Winning the AeroDef Manufacturing Poster Challenge this past March was a very special experience for me. My interest in the aerospace and defense industries traces back to my time as an electronic warfare systems specialist in the US Air Force. After serving six years with the Air Force Special Operations Command, and deploying multiple times to Iraq and Afghanistan, I decided to use my GI Bill benefits to pursue my electrical engineering degree.
Two years into my undergraduate studies, I was given the opportunity to participate in a National Science Foundation (NSF) summer research experience program, known as REVAMP (Research Experience for Student Veterans in Advanced Manufacturing and Entrepreneurship) for STEM-focused veterans at the Georgia Tech Manufacturing Institute (GTMI).
Following this program, I was offered a research assistant position to continue my work with REVAMP program coordinator and a professor at Georgia Tech, Chuck Zhang, PhD, pertaining to the structural health monitoring of bonded composite structures at GTMI.
Our research focus addresses the current gap that exists between the increased use of structural composite components and the inability to fully ascertain quantitative repair-health data. With the development of an in situ structural health monitoring (SHM) solution, this blind spot may be addressed.
In response, we are developing embedded capacitance (Cp) sensing arrays for SHM of composite joining and repair (CJAR) techniques. These sensing arrays are placed within carbon-fiber and glass-fiber-reinforced polymer panels for the detection of damage and loading conditions. Sensors are comprised of a prepreg carbon-fiber tow electrode matrix, allowing changes in system Cp to be monitored in congruence with applied force. Combined with baseline data points, subsequent measurements can provide indication of applied force changes within bonded composite materials, affording the ability to detect minuscule deviations within CJAR structures.
The electrode array is also capable of producing in situ cure cycle monitoring data associated with applied forces and temperature via capacitance and resistance measurements. This form of SHM would provide data capable of efficiently influencing unscheduled and preventative maintenance actions, and may produce invaluable lifecycle information. The CJAR research we do at GTMI is something I am truly passionate about.
In March 2017, SME and its AeroDef Manufacturing event provided an amazing opportunity with the first-annual AeroDef Manufacturing Poster Challenge. Upon arrival, I felt honored just to be representing GTMI and our research work on “Embedded Capacitance Sensing Array for In Situ Structure Health Monitoring of Composite Joining and Repair.”
The conference environment was very educational and inviting. I made a point to attend the daily panel discussions, as they covered some excellent subject matter related to composites, additive manufacturing and the future of the defense industry. I was especially impressed with the industry backgrounds of these panelists, who represented prestigious universities, research labs and some amazing companies.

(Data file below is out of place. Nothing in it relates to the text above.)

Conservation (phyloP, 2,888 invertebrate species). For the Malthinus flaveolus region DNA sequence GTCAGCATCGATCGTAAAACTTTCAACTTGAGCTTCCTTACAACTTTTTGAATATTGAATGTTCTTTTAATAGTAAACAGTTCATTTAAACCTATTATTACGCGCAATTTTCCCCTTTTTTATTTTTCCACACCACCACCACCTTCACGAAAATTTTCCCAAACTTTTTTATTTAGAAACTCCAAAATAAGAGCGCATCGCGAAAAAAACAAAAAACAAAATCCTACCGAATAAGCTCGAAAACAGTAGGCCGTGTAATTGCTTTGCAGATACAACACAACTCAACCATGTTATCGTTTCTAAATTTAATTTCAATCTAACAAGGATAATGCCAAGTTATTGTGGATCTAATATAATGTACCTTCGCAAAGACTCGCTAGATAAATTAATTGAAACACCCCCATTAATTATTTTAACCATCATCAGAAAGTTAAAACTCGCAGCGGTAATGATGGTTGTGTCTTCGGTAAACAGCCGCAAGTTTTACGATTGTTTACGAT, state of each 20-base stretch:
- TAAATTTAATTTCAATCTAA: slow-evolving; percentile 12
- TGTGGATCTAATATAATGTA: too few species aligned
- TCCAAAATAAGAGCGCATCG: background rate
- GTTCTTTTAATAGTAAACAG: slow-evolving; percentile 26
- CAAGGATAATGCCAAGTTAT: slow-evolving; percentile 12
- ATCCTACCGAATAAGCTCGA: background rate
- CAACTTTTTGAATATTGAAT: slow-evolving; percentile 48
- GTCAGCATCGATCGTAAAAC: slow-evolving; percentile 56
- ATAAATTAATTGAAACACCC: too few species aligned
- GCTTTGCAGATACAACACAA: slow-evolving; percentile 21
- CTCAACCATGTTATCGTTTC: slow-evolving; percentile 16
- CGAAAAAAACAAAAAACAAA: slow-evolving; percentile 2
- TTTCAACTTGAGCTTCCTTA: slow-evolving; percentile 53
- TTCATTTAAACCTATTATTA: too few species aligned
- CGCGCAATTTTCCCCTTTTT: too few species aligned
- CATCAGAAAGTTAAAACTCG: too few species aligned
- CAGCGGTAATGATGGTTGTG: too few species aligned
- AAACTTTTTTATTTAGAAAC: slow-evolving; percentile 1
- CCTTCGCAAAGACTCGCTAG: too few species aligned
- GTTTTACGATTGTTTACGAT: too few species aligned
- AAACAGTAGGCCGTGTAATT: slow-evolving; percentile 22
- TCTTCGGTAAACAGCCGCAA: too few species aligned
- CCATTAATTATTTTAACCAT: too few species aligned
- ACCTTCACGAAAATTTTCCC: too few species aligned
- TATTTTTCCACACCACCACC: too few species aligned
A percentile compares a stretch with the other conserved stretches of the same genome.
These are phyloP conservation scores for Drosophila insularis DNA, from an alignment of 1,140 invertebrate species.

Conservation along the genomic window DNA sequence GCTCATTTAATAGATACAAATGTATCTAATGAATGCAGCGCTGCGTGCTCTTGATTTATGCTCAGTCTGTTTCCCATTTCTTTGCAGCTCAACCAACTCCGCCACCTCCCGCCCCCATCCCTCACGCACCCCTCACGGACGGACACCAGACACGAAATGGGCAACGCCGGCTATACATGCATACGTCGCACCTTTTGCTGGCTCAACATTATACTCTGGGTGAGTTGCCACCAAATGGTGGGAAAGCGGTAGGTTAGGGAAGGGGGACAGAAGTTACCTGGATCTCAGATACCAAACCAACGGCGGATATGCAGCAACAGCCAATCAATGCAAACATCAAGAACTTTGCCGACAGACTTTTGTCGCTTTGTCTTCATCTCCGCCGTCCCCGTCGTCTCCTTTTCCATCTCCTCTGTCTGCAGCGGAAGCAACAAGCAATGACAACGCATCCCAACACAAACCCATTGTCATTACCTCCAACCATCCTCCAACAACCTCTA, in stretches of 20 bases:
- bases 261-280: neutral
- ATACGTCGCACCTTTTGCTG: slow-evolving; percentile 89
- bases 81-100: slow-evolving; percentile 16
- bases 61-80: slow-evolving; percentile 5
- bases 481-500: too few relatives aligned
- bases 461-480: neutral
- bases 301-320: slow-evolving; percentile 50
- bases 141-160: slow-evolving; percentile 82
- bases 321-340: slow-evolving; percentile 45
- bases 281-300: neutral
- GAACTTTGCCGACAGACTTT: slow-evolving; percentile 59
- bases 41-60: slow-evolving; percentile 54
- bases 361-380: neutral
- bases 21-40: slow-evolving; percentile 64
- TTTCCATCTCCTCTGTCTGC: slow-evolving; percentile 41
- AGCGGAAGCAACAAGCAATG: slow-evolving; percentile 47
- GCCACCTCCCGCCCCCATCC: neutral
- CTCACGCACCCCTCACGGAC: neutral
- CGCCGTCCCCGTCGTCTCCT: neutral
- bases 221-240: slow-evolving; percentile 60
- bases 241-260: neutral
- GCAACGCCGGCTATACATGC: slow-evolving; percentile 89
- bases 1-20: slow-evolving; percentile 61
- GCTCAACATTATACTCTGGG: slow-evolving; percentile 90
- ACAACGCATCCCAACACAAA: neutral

I also very much enjoyed the gathering of so many great students and research projects for the poster competition. Every one of the students participating in the challenge had produced some truly inspiring ideas. The opportunity to discuss our work, alongside industry information and suggestions, was in itself a very valuable experience.
Another highlight for me was the staff of the student competition, as they provided outstanding support. From the organizers to the judges, everyone took time out of their already busy schedules to assist and encourage student success. They all provided expert insight, and I received helpful feedback regarding my presentation and future plans. I truly believe that the AeroDef Manufacturing Poster Challenge experience has been of great benefit to my future.
Upon winning the first annual Poster Challenge, I cannot help but look back and be grateful to all of those who helped make this possible. From the opportunities offered by Georgia Tech and GTMI to SME and the AeroDef event staff, I am truly appreciative of the platform that has been provided for STEM students, like myself, to display their hard work and aspirations through the poster challenge.
I have since been approached by several professors, with regards to graduate school options, and am now making plans to follow through with this. It is my strong hope that all students will continue to pursue participation in the AeroDef Manufacturing Poster Challenge, as the benefits are absolutely fantastic.
2018 AeroDef Manufacturing Poster Challenge
Innovative submissions are currently being sought for SME’s 2018 AeroDef Manufacturing Poster Challenge. The poster challenge is designed to foster interest and provide the aerospace and defense manufacturing engineering community with new perspectives and innovative ideas. The competition is open to registered students in their junior or senior year of their undergraduate program; graduate-level degree engineering programs; and early engineers and industry research professionals (under 35).
Presentations will explore current research may be based on actual case studies. Participants are encouraged to submit a poster in the following areas (but are not limited to these areas):
- Additive manufacturing/3D printing
- Composites and advanced materials
- Industrial IoT
- Automation, assembly and robotics
- Precision machining and tooling
- Finishing and coatings
- Quality, measurement and inspection
- Manufacturing engineering and engineering technology
- Manufacturing engineering education
First prize is $750. Awardees must be present at the awards reception to accept the prizes. Deadline to submit is Jan. 15, 2018.